An Israeli company aims to revolutionize wastewater disposal by harnessing a bacteria found in nature that decomposes organic matter and creates electricity at the same time.
Industrial and municipal waste doesn’t go away when we flush it down the drain. It takes an enormous amount of energy for treatment plants to process it, while massive environmental and financial costs go into disposing of the leftover sludge.
Now, two Israelis are about to change the way we look at wastewater, by turning its constituents into a valuable source of power.
Emefcy (M.F.C Microbial Fuel Cell) was founded in 2007 by Eytan Levy and his partner Ronen Shechter. It aims to harness a bacteria found in nature that produces electricity as it decomposes organic matter.
Electric bacteria known to science
“The idea was found about 100 years ago, that certain bacteria under certain conditions have the ability to generate electricity,” Levy tells ISRAEL21c. “The reactor has to be structured in a certain way, and generate it while consuming organic matter.”
Over the years teams of scientists tried to harness the power of the bacteria. “But it was never turned into a product, possibly due to the natural barrier between academia and industry,” explains Levy, Emefcy’s CEO.
Levy and his partner revived the idea, and are now working with a leader on microbial fuel cells, Bruce E. Logan from Pennsylvania State University. To optimize electricity production, the eight-man Caesarea-based company has created a network of tubes made from a special polymer – the cathodes – and a network of carbon brush anodes that together promote bioelectrochemical reactions.
The net result is that bacteria form an electrical conductive biofilm over the surface of the anodes and cathodes, decompose organic matter, and produce electricity at the same time.
This bioelectrochemical reaction is performed by three main bacteria, Geobacter sulfurreducens, Shewanella oneidensisand Rhodoferax ferrireducens, already present naturally in wastewater effluent. The company’s main goal, however, is to give the “electrifying” bacteria optimal conditions to digest the human and organic industrial waste in sewage treatment plants.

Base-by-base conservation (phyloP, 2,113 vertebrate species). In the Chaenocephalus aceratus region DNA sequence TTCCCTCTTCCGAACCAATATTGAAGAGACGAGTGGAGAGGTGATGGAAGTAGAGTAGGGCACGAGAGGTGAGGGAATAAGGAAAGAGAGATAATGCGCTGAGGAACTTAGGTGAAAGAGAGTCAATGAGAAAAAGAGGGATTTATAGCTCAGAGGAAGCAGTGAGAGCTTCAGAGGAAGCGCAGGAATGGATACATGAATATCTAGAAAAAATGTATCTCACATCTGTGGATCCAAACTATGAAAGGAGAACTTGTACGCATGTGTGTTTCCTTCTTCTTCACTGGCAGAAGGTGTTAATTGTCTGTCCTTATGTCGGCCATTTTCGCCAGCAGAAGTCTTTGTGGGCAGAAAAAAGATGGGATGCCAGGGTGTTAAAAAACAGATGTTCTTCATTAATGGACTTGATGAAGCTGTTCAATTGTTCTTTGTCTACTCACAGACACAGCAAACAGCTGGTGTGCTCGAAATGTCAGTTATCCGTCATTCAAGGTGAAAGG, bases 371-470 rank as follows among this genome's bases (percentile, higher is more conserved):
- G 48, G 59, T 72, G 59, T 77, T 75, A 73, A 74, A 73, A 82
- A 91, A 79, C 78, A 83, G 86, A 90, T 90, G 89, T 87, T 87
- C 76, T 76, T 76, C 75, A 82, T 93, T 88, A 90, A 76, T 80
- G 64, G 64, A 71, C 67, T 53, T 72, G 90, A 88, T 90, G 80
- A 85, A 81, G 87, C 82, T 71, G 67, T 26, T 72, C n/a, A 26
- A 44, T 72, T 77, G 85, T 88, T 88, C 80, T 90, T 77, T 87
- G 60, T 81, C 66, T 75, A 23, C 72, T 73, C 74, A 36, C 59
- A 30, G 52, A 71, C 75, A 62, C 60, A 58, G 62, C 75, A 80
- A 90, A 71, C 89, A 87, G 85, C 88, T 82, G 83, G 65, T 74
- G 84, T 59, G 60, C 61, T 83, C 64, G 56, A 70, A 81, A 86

While the charge from each bacterium is tiny, about half a volt, the company can step it up to 220V, while each kilogram of organic contamination can produce 1-kilowatt hour of electricity, says Levy. In large industrial wastewater plants, Emefcy’s solution can produce megawatts of electricity. A real power plant, Levy says.
Tiny volts that add up
He believes the enormous cost savings of about 30-50 percent per year on various practices, can allow a power plant to achieve a return on investment (ROI) within two to three years. The solution has a number of financial benefits, he points out: the sale of generated electricity, treatment plants save money on aerating the sewage, the process reduces the amount of raw sludge for disposal by up to 90 percent; and working with this system can generate carbon credits.
The Emefcy solution can be an add-on to existing plants, and is expected to be on the market by 2010.
Levy and Shechter are specialists at inventing solutions for making the wastewater treatment market more efficient, and environmentally sound.
Before Emefcy, they founded AqWise, a company which specializes in creating tiny plastic beads to house and aerate bacteria, in order to increase the breakdown of biological waste in treatment plants. Today AqWise has 30 installations around the world.
With Emefcy, Levy and Shechter plan “to reinvent the wheel in the wastewater world,” says Levy. “We realized we were incorrect,” he explains. “Treatment plants are spending energy to purify wastewater and there is something wrong with that. Wastewater has energetic value.”
Emefcy has received seed funding of $1 million from Israel Cleantech Ventures, additional undisclosed support, and a grant from the Office of the Chief Scientist in Israel.